Full of underdog success stories, the Olympic Games are often seen as a way to overcome inequality. In reality, however, the sporting event can serve as a platform for sexism and even racism.
An example of this is the treatment of Caster Semenya, a South African track and field star. At first glance, Semenya is the perfect rags-to-riches Olympic success story. She grew up in a poor rural area of Limpopo to become one of the biggest sports successes in the post-apartheid era. However, many remember her not for her extraordinary past performances, but for the allegations made questioning her gender.
On the day before one of her races in 2009, the International Association of Athletics Federations announced she was undergoing gender verification tests. Newspapers started discussing her biological make-up, whether she should compete with women or men, and whether she should be stripped of her medals.
It was later decided by the international bodies that Semenya could compete with women, yet this still left many questions. Why do we question the sex and gender of successful female athletes who don’t fit idealised Barbie Doll standards of femininity? Why do we not question the unfair advantage of unique physical attributes that make Usain Bolt and Michael Phelps Olympic successes? Are gender tests an example of the sexism in sports – after all the “testing, treatment and humiliation that come with it, only applies to female athletes”? And, whilst the practice has so far failed to find a male athlete knowingly misrepresenting his gender, it would be considered unacceptable in most other institutions.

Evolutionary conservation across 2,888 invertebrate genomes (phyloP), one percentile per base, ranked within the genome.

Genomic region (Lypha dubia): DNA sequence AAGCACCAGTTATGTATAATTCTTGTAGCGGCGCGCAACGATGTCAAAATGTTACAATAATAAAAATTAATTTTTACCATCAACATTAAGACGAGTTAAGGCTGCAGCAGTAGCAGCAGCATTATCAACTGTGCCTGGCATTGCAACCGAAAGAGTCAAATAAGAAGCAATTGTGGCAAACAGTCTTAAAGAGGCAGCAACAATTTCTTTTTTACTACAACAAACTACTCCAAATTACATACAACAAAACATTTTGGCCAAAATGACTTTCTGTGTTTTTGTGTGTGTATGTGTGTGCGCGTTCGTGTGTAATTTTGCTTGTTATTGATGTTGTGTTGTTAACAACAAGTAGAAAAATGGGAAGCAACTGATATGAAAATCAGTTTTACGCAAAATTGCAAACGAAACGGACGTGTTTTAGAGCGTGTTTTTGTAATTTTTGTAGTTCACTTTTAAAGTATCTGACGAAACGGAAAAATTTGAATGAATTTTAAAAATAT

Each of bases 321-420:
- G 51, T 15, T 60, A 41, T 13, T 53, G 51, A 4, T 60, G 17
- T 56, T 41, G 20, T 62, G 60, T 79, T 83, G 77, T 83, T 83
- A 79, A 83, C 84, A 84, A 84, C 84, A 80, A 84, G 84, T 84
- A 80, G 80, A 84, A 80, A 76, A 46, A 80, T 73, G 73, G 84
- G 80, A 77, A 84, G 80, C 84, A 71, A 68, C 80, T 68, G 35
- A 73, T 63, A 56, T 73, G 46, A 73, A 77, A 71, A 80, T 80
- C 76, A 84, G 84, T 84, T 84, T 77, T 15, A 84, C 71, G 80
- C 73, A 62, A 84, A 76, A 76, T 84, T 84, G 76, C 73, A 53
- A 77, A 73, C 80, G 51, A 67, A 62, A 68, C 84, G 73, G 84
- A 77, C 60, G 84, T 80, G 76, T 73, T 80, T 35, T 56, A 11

There is another important aspect to this. A disparity in coverage between ‘Western’ and South African newspapers, demonstrates the intersection of race and gender. Women in sports have a raw deal; women of colour often seem to be even worse off (alongside others that do not fit Western beauty ideals).
There are many successful African female athletes. The inspiration they provide, is not just inspiring others to achieve sporting success; but to do so in the face of sexism and racism.